7. Serve in your neighborhood. Visit the community board meeting. Pick up litter regularly. Get involved in neighborhood associations. Find individual neighbors (especially elderly ones) and find ways of serving then.
  8. Be hospitable to neighbors–when and where appropriate, invite them over for a meal or a movie, etc.

Why not prayerfully pick one or two of these suggestions to implement in your own “live-like-a-missionary” life and see what God will do?

Keller also has some suggestions for ways to engage with colleagues, coworkers, and friends. Lord willing, I will include those in my next post.

Colton Who?

If you are an American Idol fan, you probably didn’t react that way when you heard, if you did on Sunday, about Colton Dixon coming to OGC for a free mini-concert on Friday evening, February 8, at 7 PM (doors open at 6:30 PM). I must admit after all these years I have yet to view a single episode of that enormously popular show. Call me culturally challenged.

Without knowing who the young man was, I actually witnessed him minister a powerful rendition of Jesus Paid It All at Passion 2013 in Atlanta a few weeks ago. Apparently Dixon, a unapologetic Christ-follower, fared quite well in season 11 of Idol finishing 7th. He is only the second artist, other than the winner of that season, to release an album with The Messenger. He appears to be one of those very rare unique individuals able to bridge the gap between pop culture musically and the Christian music scene.

Our friends at Z88.3 have made this possible, for which we are very grateful. For more information on their advertising of the event click here.

I am excited for the unique opportunity that this is, but I confess I am even more excited about the opportunity this will afford to promote our Living in the Grip of the Gospel conference with Greg Gilbert, author of What Is the Gospel, slated for April 19 & 20 at our church. The more people we can expose to the truths of the glorious gospel of our Lord Jesus Christ, the better in my book.

Thank you, Lord, for dropping such a sweet opportunity into our laps. God is good. All the time.

August Resource of the Month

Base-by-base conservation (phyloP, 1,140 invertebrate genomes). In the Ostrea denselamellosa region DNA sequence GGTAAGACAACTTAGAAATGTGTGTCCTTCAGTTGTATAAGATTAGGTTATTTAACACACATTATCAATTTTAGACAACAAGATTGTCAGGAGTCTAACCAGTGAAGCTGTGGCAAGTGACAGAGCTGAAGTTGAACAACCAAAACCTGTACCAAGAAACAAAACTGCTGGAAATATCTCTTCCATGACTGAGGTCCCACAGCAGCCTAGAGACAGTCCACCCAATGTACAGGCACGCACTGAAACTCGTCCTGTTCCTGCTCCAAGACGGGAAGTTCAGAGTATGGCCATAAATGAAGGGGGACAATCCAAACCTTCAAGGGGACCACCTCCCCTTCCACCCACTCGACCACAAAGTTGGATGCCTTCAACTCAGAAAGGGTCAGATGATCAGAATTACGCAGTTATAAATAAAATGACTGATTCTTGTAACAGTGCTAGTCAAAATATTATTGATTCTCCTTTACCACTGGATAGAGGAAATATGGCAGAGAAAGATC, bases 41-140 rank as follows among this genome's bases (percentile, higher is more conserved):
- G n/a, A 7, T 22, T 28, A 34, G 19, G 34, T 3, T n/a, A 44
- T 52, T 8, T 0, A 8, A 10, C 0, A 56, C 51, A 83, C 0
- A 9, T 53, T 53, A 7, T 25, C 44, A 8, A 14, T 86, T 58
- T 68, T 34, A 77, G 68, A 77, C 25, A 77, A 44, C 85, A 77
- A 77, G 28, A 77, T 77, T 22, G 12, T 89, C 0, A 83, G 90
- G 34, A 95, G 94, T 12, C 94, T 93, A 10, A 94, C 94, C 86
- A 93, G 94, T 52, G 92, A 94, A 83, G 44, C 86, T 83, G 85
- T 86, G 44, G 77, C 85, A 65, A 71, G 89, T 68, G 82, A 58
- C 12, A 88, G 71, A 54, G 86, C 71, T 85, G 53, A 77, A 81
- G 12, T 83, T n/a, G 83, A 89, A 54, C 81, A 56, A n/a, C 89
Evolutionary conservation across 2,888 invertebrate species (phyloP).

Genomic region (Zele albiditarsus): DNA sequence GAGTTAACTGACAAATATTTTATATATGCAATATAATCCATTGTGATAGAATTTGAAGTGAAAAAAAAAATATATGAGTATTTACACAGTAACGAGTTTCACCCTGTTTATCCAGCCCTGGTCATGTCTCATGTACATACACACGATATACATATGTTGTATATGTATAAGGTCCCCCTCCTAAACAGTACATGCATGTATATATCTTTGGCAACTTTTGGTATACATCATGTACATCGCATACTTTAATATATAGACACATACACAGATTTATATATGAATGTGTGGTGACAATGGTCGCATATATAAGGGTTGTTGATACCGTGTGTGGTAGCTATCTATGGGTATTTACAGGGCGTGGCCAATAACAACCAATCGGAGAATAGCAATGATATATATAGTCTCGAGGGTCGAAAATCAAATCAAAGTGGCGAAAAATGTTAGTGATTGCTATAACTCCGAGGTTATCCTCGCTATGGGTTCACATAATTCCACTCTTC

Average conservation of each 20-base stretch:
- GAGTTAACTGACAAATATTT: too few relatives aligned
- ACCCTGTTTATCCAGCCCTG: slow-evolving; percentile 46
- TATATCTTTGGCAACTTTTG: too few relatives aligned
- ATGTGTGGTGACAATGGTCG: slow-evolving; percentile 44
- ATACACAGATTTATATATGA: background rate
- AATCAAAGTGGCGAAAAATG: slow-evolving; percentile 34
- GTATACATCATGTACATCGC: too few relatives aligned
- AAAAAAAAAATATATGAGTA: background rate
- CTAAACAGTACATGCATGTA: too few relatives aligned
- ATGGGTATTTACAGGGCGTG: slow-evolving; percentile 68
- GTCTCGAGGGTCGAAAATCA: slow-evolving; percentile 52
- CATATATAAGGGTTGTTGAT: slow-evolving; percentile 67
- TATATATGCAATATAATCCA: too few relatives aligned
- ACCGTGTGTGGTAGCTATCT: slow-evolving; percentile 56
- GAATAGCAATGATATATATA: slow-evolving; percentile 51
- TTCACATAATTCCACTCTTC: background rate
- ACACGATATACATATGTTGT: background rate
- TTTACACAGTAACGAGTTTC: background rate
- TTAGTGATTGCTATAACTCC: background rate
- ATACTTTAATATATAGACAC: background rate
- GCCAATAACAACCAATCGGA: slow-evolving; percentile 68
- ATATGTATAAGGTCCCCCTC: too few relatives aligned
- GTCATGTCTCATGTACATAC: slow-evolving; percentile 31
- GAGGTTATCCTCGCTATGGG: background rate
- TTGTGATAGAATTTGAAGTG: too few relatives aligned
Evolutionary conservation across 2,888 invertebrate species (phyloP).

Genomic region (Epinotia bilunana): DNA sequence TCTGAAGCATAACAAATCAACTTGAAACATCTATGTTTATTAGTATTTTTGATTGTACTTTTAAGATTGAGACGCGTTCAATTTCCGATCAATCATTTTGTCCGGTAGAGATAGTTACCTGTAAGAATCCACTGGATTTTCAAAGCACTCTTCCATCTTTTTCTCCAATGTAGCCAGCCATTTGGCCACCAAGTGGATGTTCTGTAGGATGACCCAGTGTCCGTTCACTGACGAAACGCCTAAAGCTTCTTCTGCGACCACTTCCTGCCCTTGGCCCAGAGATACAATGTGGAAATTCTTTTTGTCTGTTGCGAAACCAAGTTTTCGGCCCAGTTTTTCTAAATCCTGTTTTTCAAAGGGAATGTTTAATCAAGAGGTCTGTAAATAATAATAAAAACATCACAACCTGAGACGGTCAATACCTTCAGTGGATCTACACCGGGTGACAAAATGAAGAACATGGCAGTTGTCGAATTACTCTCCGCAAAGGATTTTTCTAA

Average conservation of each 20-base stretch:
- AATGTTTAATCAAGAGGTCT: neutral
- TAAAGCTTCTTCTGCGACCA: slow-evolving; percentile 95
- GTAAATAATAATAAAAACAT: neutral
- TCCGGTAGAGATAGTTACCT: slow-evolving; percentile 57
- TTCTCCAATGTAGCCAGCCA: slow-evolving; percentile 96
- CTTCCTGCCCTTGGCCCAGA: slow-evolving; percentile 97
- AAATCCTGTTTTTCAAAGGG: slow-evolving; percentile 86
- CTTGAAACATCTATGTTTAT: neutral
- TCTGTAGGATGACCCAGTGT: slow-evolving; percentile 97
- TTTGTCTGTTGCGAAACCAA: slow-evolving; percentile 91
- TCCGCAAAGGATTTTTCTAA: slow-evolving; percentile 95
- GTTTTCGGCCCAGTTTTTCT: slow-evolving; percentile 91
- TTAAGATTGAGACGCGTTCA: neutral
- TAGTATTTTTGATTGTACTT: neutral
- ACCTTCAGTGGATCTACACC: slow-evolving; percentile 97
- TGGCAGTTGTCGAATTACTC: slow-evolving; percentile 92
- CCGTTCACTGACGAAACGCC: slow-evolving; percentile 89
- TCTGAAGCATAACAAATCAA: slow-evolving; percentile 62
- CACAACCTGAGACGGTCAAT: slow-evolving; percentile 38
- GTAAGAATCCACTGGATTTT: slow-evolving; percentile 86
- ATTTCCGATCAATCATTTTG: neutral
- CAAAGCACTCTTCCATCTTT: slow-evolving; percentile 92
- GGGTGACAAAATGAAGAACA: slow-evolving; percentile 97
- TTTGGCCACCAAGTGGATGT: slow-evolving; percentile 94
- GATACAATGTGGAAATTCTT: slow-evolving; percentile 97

Now that we have occupied our new facility and now that we have a lovely dedicated space for displaying resources for sale to our people, I want to introduce a new feature of the blog beginning this month and I hope recurring every month from here on.

Welcome to the resource of the month!

We currently stock approximately forty different titles covering a wide range of subjects on the shelves in the middle of our entryway .

When I thought about which title would get top billing here in August, I immediately considered the fact that this month is missions month at OGC (hope to see you at 9:30 AM on Sundays this month in the auditorium for interviews with various ones of our missionaries). That would have made John Piper’s Let the Nations Be Glad an easy selection for promotion. However, I opted not to go that direction. I landed on J. D. Greear’s book Gospel: Recovering the Power that Made Christianity Revolutionary. Why is that?

I do see a connection between missions month and Greear’s book. Only those held fast in the grip of the gospel will likely engage in Jesus’ mission to reach the world in global missions and the city in local outreach. It’s just too tough a sell otherwise. In getting a bunch of our folks to invest in a copy of Greear’s book, I hope to fan the flame of our church’s passion for both from a supernatural motivational perspective.

The author states his aim in the book quite plainly:

Over the next several chapters, I want to reacquaint you with the gospel. Not just with the doctrines, but with its power. The gospel is the announcement that God has reconciled us to Himself by sending His Son Jesus to die as a substitute for our sins, and that all who repent and believe have eternal life in Him. I want you to see the gospel not only as the means by which you get into heaven, but as the driving force behind every single moment of your life. I want to help, in some small way, your eyes to be opened (again) to the beauty and greatness of God. I want you to see how the gospel, and it alone, can make you genuinely passionate for God, free you from captivity to sin, and move you outward to joyful sacrifice on behalf of others (p. 5, emphasis mine).